Chapter 4

Harvey was on full alert, his senses tuned to the noise and change in the dangerous environment around him.  It was always the case when he was on the job.  He kind of had to be or he would end up dead.  The inferno raged around him the flames tickling the curtains, the walls blackening, and the bed burning.

“Where was the girl?” he wondered.

Harvey was scanning the room and was caught unawares as a shape fell from the ceiling.  Instinctively reaching out to catch what he saw was a person, Harvey watched in amazement as the boy fell through his arms.  As the boy did, he felt a drag and hitch in his arms as he passed through them.  Grunting he started to reach for his radio.  Harvey took a step towards the boy when the floor started to groan.  With a shriek, the boards gave way. 

“Damn these old rotting houses!” he yelled as he fell.

The floor gave way and amid the sparks and embers, Baybars and Harvey fell down through the gaping wound to the living room.  Harvey momentarily lost himself; he came to on top of a pile of rubble covering the remains of the coffee table.  Rolling over, he groaned.  Despite the heavy protective gear, he was amazed that he was not severely hurt.  Incredibly sore and with probably a few bruised ribs, he pushed himself into action.

“Hey, hey you kid!” he yelled through his facemask to the form in the corner, “I’m with the fire department.  I’m going to get you out of here!”

Harvey radioed for help and then stabilized the unconscious and naked Baybars.  Harvey didn’t have time to think about why; he picked him up and turned to the exit in the hallway where George, a fellow firefighter, had entered.

“Get him out of here!” said Harvey.

George took him giving the thumbs up. 

Harvey turned back around and looked around the room.  He listened for just a second.  As deadly as the fire was, he enjoyed the sound a dying house makes, the popping of wood, the whoosh of flame, and the singing of paint as it melted.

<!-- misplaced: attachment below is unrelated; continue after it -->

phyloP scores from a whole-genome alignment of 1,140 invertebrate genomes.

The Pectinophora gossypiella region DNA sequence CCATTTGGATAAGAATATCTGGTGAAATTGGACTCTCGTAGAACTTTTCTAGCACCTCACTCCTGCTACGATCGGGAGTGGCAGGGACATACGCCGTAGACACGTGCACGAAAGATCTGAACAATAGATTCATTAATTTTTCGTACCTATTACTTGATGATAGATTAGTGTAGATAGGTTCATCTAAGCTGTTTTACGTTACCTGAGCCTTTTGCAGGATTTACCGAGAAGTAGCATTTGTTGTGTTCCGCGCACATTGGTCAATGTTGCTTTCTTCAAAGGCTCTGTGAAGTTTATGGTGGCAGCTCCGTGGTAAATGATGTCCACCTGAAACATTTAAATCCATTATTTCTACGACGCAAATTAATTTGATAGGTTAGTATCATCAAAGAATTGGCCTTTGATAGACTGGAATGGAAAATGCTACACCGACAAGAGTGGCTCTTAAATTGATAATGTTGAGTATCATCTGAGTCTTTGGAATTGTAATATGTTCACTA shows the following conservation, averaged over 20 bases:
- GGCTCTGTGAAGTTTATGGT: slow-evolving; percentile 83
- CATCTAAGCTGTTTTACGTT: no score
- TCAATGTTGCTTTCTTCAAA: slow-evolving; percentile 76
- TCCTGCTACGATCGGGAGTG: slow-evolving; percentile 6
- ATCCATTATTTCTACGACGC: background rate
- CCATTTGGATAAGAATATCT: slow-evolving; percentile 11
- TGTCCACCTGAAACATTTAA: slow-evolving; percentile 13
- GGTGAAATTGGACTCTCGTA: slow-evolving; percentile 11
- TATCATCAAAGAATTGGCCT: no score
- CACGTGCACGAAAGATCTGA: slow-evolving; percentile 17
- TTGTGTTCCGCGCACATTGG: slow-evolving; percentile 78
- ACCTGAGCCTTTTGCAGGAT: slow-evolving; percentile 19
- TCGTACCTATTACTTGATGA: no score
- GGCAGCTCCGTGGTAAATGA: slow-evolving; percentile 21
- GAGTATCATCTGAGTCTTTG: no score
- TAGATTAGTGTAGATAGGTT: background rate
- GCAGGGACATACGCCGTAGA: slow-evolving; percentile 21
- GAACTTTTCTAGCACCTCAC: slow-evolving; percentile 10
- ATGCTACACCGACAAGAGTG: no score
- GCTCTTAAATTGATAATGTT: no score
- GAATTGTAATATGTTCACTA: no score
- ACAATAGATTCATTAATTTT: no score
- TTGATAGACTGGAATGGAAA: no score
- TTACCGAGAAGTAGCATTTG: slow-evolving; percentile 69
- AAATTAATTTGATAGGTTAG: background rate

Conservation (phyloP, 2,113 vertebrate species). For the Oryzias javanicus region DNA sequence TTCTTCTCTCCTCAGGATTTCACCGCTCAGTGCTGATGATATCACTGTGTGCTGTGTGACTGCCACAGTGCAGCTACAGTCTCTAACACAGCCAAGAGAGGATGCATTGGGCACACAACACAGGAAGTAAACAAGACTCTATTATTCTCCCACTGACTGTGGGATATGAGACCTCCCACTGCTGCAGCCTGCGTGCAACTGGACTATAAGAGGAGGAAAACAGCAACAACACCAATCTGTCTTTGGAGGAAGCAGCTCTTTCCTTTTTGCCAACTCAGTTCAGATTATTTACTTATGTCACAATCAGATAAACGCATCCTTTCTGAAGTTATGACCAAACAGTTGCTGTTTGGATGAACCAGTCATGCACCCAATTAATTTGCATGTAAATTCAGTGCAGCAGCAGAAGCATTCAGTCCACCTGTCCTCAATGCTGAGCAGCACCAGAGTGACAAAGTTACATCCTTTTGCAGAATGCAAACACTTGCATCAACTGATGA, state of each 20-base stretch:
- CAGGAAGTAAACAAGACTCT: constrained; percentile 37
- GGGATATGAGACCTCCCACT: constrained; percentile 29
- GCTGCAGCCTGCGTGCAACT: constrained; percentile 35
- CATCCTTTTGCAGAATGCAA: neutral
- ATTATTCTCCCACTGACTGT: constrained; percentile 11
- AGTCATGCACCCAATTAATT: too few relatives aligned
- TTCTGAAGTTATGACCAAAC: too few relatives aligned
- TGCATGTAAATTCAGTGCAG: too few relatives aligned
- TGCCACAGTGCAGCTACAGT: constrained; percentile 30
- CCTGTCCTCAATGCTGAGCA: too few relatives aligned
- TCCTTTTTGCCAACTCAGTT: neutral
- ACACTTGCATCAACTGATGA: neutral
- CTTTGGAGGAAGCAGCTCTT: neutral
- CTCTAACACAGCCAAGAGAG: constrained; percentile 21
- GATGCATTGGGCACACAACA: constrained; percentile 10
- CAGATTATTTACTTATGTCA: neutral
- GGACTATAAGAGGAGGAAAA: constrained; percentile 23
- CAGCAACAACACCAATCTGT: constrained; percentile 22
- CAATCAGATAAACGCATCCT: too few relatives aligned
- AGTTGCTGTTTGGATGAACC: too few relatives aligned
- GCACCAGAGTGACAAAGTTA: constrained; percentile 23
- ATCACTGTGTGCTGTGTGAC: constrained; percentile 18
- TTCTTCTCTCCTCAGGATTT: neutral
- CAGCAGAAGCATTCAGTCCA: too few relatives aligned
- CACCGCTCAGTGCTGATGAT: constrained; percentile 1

“Singing?” he said.

And then he heard it again, the faintest sound of a girl’s voice.  Harvey crouched down and scanned under the two remaining tables in the living room.  The one in the corner closest to the hallway had his prize—a little girl.  He ran over, crouched down, and put out a hand yelling the same thing he had to Baybars.  She stared at him continuing to sing her hands wrapped around her knees.  Then she stopped and stared at him with her soot stained face, tear streaks leaving two lines on her cheeks, and crawled out to him. 

Taking her in his arms he said to her, “You are going to be okay.”

“I know,” she replied.

Harvey carried her out of the house by the way of the front door, as the fire raged behind him consuming with unconstrained need.

The machines beeped around him waking him from his slumber.  The sterile smell of a hospital with its odor of cold hands, alcohol swabs, and death greeted his nostrils.  His eyes had trouble focusing, and he stared long and hard at his arms until he saw them clearly.  There were tubes snaking out of his body to what purpose he did not know.  He followed them around painfully moving his neck to the machines behind him and found the source of the beeping.  It was his heart monitor.

“Where am I?” he asked, but no sound escaped his lips. 

He looked passed his hospital gown and bandaged feet to the door of his room and could see on the wall through the glass of the door “York Downtown Hospital.” “York?” he thought, “Where’s that?”

His brain too tired to do any more thinking, he laid back his head.  He didn’t know where he was, who he was, or what had happened to him.  As he laid his head back on the pillow, he felt and then saw his dred locked stringy hair fall over his shoulder.  Then he remembered his name.

“I am Storch.”